How to Kill Your Birds Without Trying
Many products available on the market have been known to cause illness and/or death to many pet birds. Manufacturers quite often deny any knowledge of these incidents. The products mentioned on this page are listed to give you "heads up" in the event the accusations are true. This information is presented to you as we received it and is not intended to boycott or otherwise prevent the sale of these products. This information is to serve as warning to use care with products around your pet birds. You may also keep in mind that many items have been determined "safe around pets," but appear to be directed more towards dogs and cats. Those same items may be perfectly safe around dogs and cats, but not around birds. For this purpose, when using or purchasing any questionable product, THINK BIRD.
SBBS was recently informed about Febreze, a Proctor and Gamble product used to eliminate odors on sofas, clothes, and other items. One person sprayed Febreze within 12 feet of his birds. One bird died, and others are still quite ill. Another person reported losing three budgies. Febreze contains zinc chloride, a highly toxic ingredient fatal to birds.
Never use aerosol cans near birds.
Candles / Scented Candles
Room fresheners, including potpourri and plug-in air fresheners, carpet fresheners and candles (an open flame hazard) have fragrances. These items are extremely toxic to birds. Chemicals that ordinarily only irritate humans can be toxic to birds. Renuzit has been added to this list of items toxic to birds.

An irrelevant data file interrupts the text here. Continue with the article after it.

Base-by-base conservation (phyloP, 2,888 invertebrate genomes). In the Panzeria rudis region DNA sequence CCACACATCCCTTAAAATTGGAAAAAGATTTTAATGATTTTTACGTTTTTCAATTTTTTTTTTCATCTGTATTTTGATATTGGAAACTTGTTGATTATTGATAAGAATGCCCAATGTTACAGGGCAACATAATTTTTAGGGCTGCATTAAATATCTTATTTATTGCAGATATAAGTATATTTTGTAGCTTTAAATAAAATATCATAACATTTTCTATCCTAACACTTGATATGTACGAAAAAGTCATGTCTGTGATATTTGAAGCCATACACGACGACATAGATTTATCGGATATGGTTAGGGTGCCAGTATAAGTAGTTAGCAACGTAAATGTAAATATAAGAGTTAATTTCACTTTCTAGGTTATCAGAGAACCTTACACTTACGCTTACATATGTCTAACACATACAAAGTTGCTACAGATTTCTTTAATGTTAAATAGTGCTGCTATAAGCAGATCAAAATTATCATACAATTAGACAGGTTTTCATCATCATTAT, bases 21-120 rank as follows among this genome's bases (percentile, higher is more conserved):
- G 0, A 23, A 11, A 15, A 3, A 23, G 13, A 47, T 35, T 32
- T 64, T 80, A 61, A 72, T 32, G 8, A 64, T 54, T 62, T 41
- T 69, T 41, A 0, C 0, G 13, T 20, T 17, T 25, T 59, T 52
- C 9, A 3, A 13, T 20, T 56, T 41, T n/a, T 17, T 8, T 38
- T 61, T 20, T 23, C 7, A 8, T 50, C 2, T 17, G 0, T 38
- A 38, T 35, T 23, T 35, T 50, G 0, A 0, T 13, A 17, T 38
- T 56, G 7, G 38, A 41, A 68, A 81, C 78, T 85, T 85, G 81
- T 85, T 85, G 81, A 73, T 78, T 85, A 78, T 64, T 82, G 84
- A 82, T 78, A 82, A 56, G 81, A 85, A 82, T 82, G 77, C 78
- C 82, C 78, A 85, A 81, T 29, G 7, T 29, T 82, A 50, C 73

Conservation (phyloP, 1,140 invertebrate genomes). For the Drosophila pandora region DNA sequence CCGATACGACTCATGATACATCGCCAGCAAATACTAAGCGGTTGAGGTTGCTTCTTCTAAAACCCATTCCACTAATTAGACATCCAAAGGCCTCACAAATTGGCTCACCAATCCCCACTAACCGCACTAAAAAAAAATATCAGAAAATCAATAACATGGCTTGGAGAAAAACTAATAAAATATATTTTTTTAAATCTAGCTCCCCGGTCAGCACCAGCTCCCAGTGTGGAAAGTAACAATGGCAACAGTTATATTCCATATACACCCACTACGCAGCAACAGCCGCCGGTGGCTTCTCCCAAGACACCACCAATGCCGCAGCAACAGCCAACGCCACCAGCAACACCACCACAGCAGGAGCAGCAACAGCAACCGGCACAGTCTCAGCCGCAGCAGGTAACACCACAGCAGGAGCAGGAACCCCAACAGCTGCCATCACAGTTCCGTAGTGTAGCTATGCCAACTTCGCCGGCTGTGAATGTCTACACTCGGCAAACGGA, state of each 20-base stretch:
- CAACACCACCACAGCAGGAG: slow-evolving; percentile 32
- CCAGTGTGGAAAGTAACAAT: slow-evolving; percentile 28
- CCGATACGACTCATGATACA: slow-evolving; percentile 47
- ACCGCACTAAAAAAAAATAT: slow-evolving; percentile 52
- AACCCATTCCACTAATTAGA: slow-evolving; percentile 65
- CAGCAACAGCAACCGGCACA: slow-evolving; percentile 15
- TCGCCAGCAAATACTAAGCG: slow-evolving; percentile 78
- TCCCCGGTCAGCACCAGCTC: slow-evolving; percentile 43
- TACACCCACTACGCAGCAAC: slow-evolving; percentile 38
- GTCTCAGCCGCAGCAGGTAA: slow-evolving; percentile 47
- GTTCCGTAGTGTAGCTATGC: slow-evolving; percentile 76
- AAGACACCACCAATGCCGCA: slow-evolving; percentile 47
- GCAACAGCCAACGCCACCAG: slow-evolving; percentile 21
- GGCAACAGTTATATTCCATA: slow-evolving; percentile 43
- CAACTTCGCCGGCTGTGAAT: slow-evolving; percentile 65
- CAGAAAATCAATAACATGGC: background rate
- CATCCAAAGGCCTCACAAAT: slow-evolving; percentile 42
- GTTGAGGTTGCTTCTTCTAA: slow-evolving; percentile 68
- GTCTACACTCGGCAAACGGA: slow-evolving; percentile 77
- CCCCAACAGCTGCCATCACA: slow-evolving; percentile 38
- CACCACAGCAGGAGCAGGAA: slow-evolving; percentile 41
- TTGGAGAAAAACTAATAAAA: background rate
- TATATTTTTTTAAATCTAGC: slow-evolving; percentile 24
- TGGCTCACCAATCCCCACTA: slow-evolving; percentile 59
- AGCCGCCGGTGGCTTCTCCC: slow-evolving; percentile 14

Reynolds Cooking Bags
Beware of the Reynolds aluminum and plastic,
"The health of some birds is extremely sensitive to the fumes given off by self-cleaning ovens. Exposure to the fumes may result in death to certain birds. Always remove birds to another closed and well-ventilated room."
Cigarette smoke is an airborne irritant, like cooking smoke, vacuuming dust, carpet powders, and hair sprays. Chronic sinusitis and liver pathologies have been confirmed in homes where a smoker resides.
Be careful with new cookware. Most types are coated with a non-stick surface which is toxic when heated. It is best to remove your bird (s) from cooking areas when introducing or using utensils with non-stick surfaces — especially when new. New utensils give off more toxins and at lower temperatures than those that have been used.
Teflon and Non-stick Cookware
Overheated Teflon can cause almost instant death of your bird. Your bird should never be anywhere near Teflon or other non-stick cookware when it is being used.Ceramic and/or green cookware are a more bird-friendly choice.
Tin found in aluminum foil, gum wrappers, and cans are toxic to birds. Some old copper toys and old pennies are toxic, as is zinc, which can be found in chipped galvanized metals and pennies. Hidden metals, such as small lead weights commonly found at the lower edges of curtains are also toxic.
Birds have very sensitive respiratory systems and the same precautions should be taken for your birds as are taken for a person suffering from asthma.
Plants and Foliage
The list is too long to publish here, but always find out whether your plants and trees are toxic or non-toxic.